From a branding perspective, make sure your packaging incorporates your logo, colors, and fonts. The goal is for customers to have a cohesive brand experience, from ordering food on your website to receiving it at their doorstep.
From a logistical perspective, your packaging should also serve its core purpose: keeping your food fresh and ready to eat (especially important if you start a vending machine business). If you’re selling and delivering made-to-order meals, your packaging should keep the food warm and presentable by the time it reaches your customer. If you’re shipping food items to customers miles away, your packaging should keep everything intact and fresh.
Another important consideration is labeling: Food manufacturers are responsible for developing labels that meet legal food labeling requirements. Proper labeling, including nutrition labeling and labeling for the major food allergens, are required for most prepared foods.
Benefits of starting a food business
A food business offers a slew of benefits and opportunities.
Flexibility and creativity: The flexibility and creativity in menu development, recipe creation and presentation will always allow you to express your creative side. You can adapt to seasonal ingredients, incorporate customer preferences and continuously innovate to keep your offerings fresh and exciting.
Revenue potential: A well-managed food business has the potential to generate substantial revenue. You'll need to really understand the cost of starting a business in your chosen industry and take into account all expenses to calculate your net profit. By carefully pricing your products and managing costs, you can achieve profitability and financial sustainability.
Community engagement: Food businesses often become community gathering places, providing a space for people to come together, enjoy meals and connect. By fostering a welcoming and inclusive environment, you can contribute to the social fabric of your community.
Diversification of services: Depending on the type of food business you start, you can offer more services such as catering, delivery or private events. These additional revenue streams can help diversify your business and reach a broader customer base.
Challenges of running a food business
While starting a food business offers a whole host of benefits, it's important to be aware of some of the challenges you may come across.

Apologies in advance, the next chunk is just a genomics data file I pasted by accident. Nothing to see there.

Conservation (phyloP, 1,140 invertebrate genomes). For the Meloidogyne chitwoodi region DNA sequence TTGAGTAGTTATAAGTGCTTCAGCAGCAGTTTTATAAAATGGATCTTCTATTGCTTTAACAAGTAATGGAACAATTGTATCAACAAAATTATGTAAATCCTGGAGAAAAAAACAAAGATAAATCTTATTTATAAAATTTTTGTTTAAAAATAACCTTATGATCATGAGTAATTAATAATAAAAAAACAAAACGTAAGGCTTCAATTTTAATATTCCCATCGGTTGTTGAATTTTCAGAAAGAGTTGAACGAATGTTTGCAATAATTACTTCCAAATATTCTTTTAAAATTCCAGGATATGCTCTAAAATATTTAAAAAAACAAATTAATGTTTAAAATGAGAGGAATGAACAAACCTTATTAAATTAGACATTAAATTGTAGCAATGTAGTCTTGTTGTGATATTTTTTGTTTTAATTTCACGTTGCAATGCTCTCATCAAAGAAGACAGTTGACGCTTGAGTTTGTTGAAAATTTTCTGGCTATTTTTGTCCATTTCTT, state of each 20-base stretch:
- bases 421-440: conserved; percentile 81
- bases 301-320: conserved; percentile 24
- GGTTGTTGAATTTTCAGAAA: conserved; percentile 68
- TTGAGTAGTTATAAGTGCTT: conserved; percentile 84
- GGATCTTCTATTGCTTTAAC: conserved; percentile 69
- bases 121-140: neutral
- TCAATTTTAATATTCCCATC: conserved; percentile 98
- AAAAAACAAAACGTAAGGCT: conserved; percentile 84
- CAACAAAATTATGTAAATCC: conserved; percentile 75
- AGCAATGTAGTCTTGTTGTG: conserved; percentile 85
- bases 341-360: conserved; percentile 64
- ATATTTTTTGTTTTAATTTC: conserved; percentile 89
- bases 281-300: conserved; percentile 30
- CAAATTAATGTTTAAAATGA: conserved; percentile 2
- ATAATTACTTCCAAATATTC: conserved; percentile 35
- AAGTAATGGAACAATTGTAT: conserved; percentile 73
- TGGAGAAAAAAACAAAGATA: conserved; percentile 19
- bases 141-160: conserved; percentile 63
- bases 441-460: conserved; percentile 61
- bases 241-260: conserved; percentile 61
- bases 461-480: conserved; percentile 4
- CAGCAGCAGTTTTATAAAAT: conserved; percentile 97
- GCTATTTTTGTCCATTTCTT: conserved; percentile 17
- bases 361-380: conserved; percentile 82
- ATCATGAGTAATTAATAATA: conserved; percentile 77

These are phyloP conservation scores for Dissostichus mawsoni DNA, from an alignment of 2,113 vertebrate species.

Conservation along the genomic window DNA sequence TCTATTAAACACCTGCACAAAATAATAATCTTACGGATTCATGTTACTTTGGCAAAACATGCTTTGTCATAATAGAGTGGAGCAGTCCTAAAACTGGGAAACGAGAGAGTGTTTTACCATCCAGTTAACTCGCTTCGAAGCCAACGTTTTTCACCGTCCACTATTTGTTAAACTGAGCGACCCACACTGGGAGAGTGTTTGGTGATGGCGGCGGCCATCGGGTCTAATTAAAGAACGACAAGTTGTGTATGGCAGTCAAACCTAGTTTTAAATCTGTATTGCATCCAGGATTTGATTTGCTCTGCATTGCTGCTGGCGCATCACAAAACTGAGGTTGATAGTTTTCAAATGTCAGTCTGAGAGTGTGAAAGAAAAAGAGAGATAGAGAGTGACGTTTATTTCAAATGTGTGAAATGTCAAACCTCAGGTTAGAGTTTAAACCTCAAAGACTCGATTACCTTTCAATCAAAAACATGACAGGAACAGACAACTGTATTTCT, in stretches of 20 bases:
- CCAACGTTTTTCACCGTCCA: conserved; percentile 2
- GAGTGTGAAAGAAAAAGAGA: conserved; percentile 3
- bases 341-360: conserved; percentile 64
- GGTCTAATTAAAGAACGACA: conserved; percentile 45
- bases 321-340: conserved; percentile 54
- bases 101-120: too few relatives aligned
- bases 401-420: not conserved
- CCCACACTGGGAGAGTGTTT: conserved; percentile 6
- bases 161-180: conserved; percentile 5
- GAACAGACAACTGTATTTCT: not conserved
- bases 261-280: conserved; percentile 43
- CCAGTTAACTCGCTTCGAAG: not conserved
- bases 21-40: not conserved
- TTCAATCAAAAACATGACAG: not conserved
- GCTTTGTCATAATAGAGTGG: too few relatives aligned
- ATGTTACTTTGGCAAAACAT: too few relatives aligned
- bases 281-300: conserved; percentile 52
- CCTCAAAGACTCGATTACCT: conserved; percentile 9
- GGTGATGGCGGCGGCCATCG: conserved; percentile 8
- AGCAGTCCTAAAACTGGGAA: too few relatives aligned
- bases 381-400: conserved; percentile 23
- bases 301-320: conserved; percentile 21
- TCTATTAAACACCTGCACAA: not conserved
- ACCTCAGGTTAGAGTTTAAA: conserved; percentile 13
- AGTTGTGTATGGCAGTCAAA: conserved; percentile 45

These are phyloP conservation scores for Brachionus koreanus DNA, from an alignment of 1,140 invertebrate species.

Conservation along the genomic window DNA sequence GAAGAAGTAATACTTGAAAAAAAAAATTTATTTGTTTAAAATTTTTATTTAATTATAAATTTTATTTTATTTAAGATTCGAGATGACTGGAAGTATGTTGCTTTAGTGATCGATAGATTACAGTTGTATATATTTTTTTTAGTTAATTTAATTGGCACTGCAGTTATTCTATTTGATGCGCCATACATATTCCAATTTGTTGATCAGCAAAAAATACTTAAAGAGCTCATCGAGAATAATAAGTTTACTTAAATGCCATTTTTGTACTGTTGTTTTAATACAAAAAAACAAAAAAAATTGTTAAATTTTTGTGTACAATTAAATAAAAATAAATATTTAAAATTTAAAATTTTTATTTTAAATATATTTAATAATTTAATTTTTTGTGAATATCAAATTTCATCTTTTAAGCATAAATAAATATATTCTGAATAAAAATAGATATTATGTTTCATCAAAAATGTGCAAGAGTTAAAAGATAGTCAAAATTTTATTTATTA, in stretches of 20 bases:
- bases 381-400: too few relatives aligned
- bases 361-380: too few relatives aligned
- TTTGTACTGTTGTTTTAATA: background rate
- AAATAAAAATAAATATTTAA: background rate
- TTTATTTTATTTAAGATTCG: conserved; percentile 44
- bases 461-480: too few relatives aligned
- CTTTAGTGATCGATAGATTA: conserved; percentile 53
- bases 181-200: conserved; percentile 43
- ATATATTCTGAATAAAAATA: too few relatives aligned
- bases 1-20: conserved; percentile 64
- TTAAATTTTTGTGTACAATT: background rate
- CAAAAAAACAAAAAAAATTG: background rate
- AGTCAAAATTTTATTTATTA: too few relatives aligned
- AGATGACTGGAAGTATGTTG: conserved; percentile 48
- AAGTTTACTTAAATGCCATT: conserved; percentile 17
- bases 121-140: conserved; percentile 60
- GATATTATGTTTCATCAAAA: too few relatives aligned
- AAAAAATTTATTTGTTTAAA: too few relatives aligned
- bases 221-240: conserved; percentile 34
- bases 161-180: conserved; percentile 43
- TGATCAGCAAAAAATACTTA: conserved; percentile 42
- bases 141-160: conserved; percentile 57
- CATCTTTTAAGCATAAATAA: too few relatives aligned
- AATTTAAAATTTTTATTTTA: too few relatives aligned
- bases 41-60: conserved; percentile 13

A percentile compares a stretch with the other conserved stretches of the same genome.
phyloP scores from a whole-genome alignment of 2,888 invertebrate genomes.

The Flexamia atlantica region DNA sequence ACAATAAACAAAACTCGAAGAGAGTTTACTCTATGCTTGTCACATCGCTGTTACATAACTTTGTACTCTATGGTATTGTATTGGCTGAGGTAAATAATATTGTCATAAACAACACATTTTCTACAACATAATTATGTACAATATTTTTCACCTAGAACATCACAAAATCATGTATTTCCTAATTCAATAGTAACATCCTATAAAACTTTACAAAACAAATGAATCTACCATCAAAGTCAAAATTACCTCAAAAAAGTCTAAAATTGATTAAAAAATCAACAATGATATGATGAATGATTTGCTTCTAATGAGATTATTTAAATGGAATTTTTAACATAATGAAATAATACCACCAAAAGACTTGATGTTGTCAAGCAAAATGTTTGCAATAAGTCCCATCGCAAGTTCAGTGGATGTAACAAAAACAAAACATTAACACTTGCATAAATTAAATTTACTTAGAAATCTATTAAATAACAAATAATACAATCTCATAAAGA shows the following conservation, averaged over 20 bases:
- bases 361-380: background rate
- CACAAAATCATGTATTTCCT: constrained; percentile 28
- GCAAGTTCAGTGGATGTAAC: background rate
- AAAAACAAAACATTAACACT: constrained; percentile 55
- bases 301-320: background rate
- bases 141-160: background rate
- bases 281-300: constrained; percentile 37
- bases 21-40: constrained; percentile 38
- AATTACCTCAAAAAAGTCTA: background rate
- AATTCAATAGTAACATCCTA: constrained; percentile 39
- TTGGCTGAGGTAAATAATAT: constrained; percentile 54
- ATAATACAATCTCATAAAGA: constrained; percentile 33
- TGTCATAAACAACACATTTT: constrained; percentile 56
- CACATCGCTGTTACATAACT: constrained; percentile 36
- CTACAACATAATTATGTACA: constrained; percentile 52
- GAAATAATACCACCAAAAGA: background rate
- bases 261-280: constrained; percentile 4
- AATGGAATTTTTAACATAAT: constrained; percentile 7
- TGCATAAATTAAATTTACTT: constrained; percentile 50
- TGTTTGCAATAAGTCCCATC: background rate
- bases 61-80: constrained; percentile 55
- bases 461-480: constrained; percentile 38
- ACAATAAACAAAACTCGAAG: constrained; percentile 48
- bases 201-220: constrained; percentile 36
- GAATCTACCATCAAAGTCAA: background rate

Food safety and regulations: Food businesses are subject to strict health and safety regulations to ensure the quality and safety of the food served. Compliance with these regulations—such as obtaining proper permits, adhering to food handling guidelines and maintaining hygiene standards—is crucial.
Competitive landscape: The food industry is highly competitive, with many restaurants and businesses vying for customers' attention. Standing out from the competition and attracting a loyal customer base requires a unique selling proposition, exceptional quality and effective marketing strategies.
Operational complexity: Running a food business involves managing various operational aspects, such as sourcing ingredients, managing inventory, handling food preparation (see how to start a food prep business), ensuring timely service and maintaining consistent quality. Efficient operations and effective coordination are vital to success.
Staffing and training: Hiring and training skilled staff who share your passion for food and customer service isn’t always easy. Finding reliable and dedicated employees—especially chefs and cooks—is crucial to maintaining the quality of your offerings and providing an excellent dining experience.
How to start a food business FAQ
How profitable is the food business?
The profitability of the food business varies widely depending on the type of food business, the location of the business and the management of the business. However, the food industry is generally a profitable industry. In fact, the food industry is one of the largest industries in the United States.
What is the easiest food to sell?
Some of the easiest foods to sell include:
These foods are easy to prepare, store and transport. They are also popular with a wide range of people.
What is the most profitable food to sell?
Some of the most profitable foods to sell include:
These foods are popular with a wide range of people and can be sold at a high price point. However, they can also be more expensive to produce and store.
When choosing what food to sell, it is important to consider your own skills and experience, your target market and your budget. You should also choose foods that you are passionate about and that you enjoy making.
How to start a business in a specific state
If you're considering launching a food business within a particular state, you can take a look at these resources to ensure you’re compliant with state-specific regulations and get all the relevant information for your specific location:
Or, interested in other business types? Check out these articles: